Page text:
Read This: Bad Citizen Corporation by S.W Lauden

Bad Citizen Corporation by S.W Lauden (Rare Bird Books, November 3, 2015) – There’s a long line at the door of the crime fiction community as of late. Debut authors are raring to stampede into the place and many are bringing new perspectives, styles, and twists to familiar ground. With his debut novel, Bad Citizen Corporation, S.W Lauden (a well-known fixture in the community already thanks to his interviews and impressive short story work) not only makes his mark, but he sets an expectation: this won’t be his first and last dance—not by a long shot.

Ex-punk rock legend now police officer, Greg Salem, finds himself chin-deep in the shadows of his hometown when an accident at work not only leaves him without a badge, but leaves him open to threats looking for sins past and present. Lauden hits the ground running, painting a sun-drenched and oil-slicked Los Angeles in a way that feels fresh—which is saying a lot, LA is a well-worn battleground of many a scoundrel and anti-hero.

This year has seen a lot of younger authors with some fantastic debuts. Lauden now ranks among them and I can easily say that he has crafted quite a protagonist in Greg Salem, I mean, a punk rock cop? It’s one of those concepts any writer (myself included) would sell a limb to come up with. Not only does Lauden manage to capture that concept well, but he crafts a mystery that may feel familiar at first, but plays by its own rules—hey, a lot like punk, well…before Greenday ruined it for everyone. Thankfully what we got is a lot more Black Flag meets Point Break meets Fatal Attraction with a hint of Eddie and The Cruisers – and I adored every second of it.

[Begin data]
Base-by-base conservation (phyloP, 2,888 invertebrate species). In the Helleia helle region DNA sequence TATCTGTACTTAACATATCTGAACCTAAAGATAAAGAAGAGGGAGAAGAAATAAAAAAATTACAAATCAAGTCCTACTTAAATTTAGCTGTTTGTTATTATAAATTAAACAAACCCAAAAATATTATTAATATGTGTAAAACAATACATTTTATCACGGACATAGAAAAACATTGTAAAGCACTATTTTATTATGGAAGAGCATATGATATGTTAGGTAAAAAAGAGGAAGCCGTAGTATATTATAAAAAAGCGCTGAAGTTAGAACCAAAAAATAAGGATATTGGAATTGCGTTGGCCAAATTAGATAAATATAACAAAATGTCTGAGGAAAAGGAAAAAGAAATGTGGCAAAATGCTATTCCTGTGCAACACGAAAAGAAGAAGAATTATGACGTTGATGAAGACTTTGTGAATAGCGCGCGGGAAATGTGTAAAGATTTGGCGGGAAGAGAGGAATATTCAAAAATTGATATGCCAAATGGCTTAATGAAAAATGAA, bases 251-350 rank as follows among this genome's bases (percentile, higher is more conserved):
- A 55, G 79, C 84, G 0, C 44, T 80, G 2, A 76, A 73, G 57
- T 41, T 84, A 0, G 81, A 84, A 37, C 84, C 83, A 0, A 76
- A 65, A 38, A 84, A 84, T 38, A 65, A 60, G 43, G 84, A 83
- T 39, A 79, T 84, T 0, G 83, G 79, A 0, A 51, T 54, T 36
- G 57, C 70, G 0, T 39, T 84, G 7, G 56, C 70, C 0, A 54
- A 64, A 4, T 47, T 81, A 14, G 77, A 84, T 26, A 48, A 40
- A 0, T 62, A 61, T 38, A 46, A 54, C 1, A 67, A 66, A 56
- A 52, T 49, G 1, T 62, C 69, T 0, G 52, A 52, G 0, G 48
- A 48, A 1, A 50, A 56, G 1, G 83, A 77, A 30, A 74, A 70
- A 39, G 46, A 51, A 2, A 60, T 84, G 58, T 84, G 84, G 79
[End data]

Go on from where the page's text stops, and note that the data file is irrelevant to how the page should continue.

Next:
There’s an interesting cadence to Lauden’s style. An accomplished drummer, he seems to be capable of instilling a rhythm to his narrative and the overall story arc. Not like a metronome, but more prog rock. There are a lot of staccato moments interspersed with those standard 4/4 signatures. A real standout moment being the occasional use of an old interview as a fantastic plot device. It was something I don’t think I’ve seen before and employed well enough without making the concept feel overused or tired.

Greg’s world feels lived in. From the trashy bars to the ritzy office buildings, Los Angeles’ viewed with a loving cynic’s eye—all at once understanding the attachment and despising its grip on him. The mystery at Greg’s doorstep, the murder of one of his oldest friends, is also handled well. There weren’t many moments where I was able to guess where the story was headed, and I appreciated that as an east-coaster, a lot of this city was mysterious to me. It enhanced the sense of danger and the electricity of the action. And fights there are, but I’ll say that Lauden has a knack for nailing the feel of a live show—one of my favorite bits in the story, especially with what happens.

In the end, I want more Greg Salem. I want to find out about a few of the other mysteries in his life and I definitely want to see his Los Angeles again. I especially want to see him kick ass on stage a few more times. I’m absolutely psyched to see what Lauden has next (we should be seeing more very soon from Down & Out Books, if I remember correctly). He’s a talent out of the west coast to watch for.

Uncorrected ARC of the book provided by author


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